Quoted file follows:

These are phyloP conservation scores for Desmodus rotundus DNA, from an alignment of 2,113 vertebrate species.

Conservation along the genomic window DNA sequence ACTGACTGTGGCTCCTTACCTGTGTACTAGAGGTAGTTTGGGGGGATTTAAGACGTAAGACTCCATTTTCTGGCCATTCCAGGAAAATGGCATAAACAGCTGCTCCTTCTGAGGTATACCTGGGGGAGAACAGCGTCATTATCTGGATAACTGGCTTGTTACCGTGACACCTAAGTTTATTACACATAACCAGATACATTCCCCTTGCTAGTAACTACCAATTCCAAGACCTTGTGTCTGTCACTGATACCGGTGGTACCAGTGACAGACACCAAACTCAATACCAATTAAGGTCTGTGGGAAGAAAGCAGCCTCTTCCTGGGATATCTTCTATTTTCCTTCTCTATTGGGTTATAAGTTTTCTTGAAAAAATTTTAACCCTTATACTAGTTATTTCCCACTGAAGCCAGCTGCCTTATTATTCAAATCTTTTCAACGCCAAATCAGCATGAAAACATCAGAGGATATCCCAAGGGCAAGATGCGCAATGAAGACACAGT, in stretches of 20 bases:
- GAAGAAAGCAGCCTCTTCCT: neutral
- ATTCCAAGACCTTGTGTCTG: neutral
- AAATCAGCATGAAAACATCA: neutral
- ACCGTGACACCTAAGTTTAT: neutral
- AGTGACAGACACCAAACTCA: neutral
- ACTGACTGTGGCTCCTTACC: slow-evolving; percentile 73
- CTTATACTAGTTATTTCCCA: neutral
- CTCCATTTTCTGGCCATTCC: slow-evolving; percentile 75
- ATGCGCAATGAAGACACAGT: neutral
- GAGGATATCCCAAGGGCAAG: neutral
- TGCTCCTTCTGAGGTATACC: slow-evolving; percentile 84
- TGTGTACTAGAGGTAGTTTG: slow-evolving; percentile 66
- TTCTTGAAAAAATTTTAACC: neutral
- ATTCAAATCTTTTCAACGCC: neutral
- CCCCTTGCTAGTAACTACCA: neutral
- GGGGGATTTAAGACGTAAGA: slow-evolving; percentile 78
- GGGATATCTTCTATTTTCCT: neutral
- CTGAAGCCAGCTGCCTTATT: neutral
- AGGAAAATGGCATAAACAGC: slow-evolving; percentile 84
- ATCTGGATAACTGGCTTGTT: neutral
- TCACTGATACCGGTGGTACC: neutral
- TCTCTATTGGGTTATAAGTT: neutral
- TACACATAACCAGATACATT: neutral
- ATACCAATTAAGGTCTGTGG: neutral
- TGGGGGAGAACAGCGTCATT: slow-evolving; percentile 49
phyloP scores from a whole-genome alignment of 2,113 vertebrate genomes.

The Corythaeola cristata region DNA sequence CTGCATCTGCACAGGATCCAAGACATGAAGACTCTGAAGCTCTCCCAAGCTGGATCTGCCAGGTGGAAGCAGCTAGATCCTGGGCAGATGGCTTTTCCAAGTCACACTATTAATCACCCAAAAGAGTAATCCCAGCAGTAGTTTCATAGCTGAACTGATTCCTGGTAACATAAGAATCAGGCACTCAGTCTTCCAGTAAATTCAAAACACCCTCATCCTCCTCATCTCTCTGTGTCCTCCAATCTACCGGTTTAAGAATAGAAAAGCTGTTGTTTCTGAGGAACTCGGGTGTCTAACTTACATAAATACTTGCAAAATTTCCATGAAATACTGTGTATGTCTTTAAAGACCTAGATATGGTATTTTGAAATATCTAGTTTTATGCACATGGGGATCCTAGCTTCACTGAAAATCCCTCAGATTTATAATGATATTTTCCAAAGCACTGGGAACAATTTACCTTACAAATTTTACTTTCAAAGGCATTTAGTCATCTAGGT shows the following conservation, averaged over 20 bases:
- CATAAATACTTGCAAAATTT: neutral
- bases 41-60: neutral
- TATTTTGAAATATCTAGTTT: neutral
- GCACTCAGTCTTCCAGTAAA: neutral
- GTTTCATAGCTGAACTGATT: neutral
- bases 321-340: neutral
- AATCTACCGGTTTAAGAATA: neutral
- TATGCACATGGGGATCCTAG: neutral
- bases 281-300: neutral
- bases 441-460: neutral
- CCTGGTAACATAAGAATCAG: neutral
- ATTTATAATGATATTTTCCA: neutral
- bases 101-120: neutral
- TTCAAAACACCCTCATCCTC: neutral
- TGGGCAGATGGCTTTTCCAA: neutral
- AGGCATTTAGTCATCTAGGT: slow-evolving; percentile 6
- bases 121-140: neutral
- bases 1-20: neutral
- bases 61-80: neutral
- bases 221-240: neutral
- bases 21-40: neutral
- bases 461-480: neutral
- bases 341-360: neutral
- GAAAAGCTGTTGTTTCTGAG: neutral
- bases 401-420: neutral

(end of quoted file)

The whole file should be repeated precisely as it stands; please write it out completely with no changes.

These are phyloP conservation scores for Desmodus rotundus DNA, from an alignment of 2,113 vertebrate species.

Conservation along the genomic window DNA sequence ACTGACTGTGGCTCCTTACCTGTGTACTAGAGGTAGTTTGGGGGGATTTAAGACGTAAGACTCCATTTTCTGGCCATTCCAGGAAAATGGCATAAACAGCTGCTCCTTCTGAGGTATACCTGGGGGAGAACAGCGTCATTATCTGGATAACTGGCTTGTTACCGTGACACCTAAGTTTATTACACATAACCAGATACATTCCCCTTGCTAGTAACTACCAATTCCAAGACCTTGTGTCTGTCACTGATACCGGTGGTACCAGTGACAGACACCAAACTCAATACCAATTAAGGTCTGTGGGAAGAAAGCAGCCTCTTCCTGGGATATCTTCTATTTTCCTTCTCTATTGGGTTATAAGTTTTCTTGAAAAAATTTTAACCCTTATACTAGTTATTTCCCACTGAAGCCAGCTGCCTTATTATTCAAATCTTTTCAACGCCAAATCAGCATGAAAACATCAGAGGATATCCCAAGGGCAAGATGCGCAATGAAGACACAGT, in stretches of 20 bases:
- GAAGAAAGCAGCCTCTTCCT: neutral
- ATTCCAAGACCTTGTGTCTG: neutral
- AAATCAGCATGAAAACATCA: neutral
- ACCGTGACACCTAAGTTTAT: neutral
- AGTGACAGACACCAAACTCA: neutral
- ACTGACTGTGGCTCCTTACC: slow-evolving; percentile 73
- CTTATACTAGTTATTTCCCA: neutral
- CTCCATTTTCTGGCCATTCC: slow-evolving; percentile 75
- ATGCGCAATGAAGACACAGT: neutral
- GAGGATATCCCAAGGGCAAG: neutral
- TGCTCCTTCTGAGGTATACC: slow-evolving; percentile 84
- TGTGTACTAGAGGTAGTTTG: slow-evolving; percentile 66
- TTCTTGAAAAAATTTTAACC: neutral
- ATTCAAATCTTTTCAACGCC: neutral
- CCCCTTGCTAGTAACTACCA: neutral
- GGGGGATTTAAGACGTAAGA: slow-evolving; percentile 78
- GGGATATCTTCTATTTTCCT: neutral
- CTGAAGCCAGCTGCCTTATT: neutral
- AGGAAAATGGCATAAACAGC: slow-evolving; percentile 84
- ATCTGGATAACTGGCTTGTT: neutral
- TCACTGATACCGGTGGTACC: neutral
- TCTCTATTGGGTTATAAGTT: neutral
- TACACATAACCAGATACATT: neutral
- ATACCAATTAAGGTCTGTGG: neutral
- TGGGGGAGAACAGCGTCATT: slow-evolving; percentile 49
phyloP scores from a whole-genome alignment of 2,113 vertebrate genomes.

The Corythaeola cristata region DNA sequence CTGCATCTGCACAGGATCCAAGACATGAAGACTCTGAAGCTCTCCCAAGCTGGATCTGCCAGGTGGAAGCAGCTAGATCCTGGGCAGATGGCTTTTCCAAGTCACACTATTAATCACCCAAAAGAGTAATCCCAGCAGTAGTTTCATAGCTGAACTGATTCCTGGTAACATAAGAATCAGGCACTCAGTCTTCCAGTAAATTCAAAACACCCTCATCCTCCTCATCTCTCTGTGTCCTCCAATCTACCGGTTTAAGAATAGAAAAGCTGTTGTTTCTGAGGAACTCGGGTGTCTAACTTACATAAATACTTGCAAAATTTCCATGAAATACTGTGTATGTCTTTAAAGACCTAGATATGGTATTTTGAAATATCTAGTTTTATGCACATGGGGATCCTAGCTTCACTGAAAATCCCTCAGATTTATAATGATATTTTCCAAAGCACTGGGAACAATTTACCTTACAAATTTTACTTTCAAAGGCATTTAGTCATCTAGGT shows the following conservation, averaged over 20 bases:
- CATAAATACTTGCAAAATTT: neutral
- bases 41-60: neutral
- TATTTTGAAATATCTAGTTT: neutral
- GCACTCAGTCTTCCAGTAAA: neutral
- GTTTCATAGCTGAACTGATT: neutral
- bases 321-340: neutral
- AATCTACCGGTTTAAGAATA: neutral
- TATGCACATGGGGATCCTAG: neutral
- bases 281-300: neutral
- bases 441-460: neutral
- CCTGGTAACATAAGAATCAG: neutral
- ATTTATAATGATATTTTCCA: neutral
- bases 101-120: neutral
- TTCAAAACACCCTCATCCTC: neutral
- TGGGCAGATGGCTTTTCCAA: neutral
- AGGCATTTAGTCATCTAGGT: slow-evolving; percentile 6
- bases 121-140: neutral
- bases 1-20: neutral
- bases 61-80: neutral
- bases 221-240: neutral
- bases 21-40: neutral
- bases 461-480: neutral
- bases 341-360: neutral
- GAAAAGCTGTTGTTTCTGAG: neutral
- bases 401-420: neutral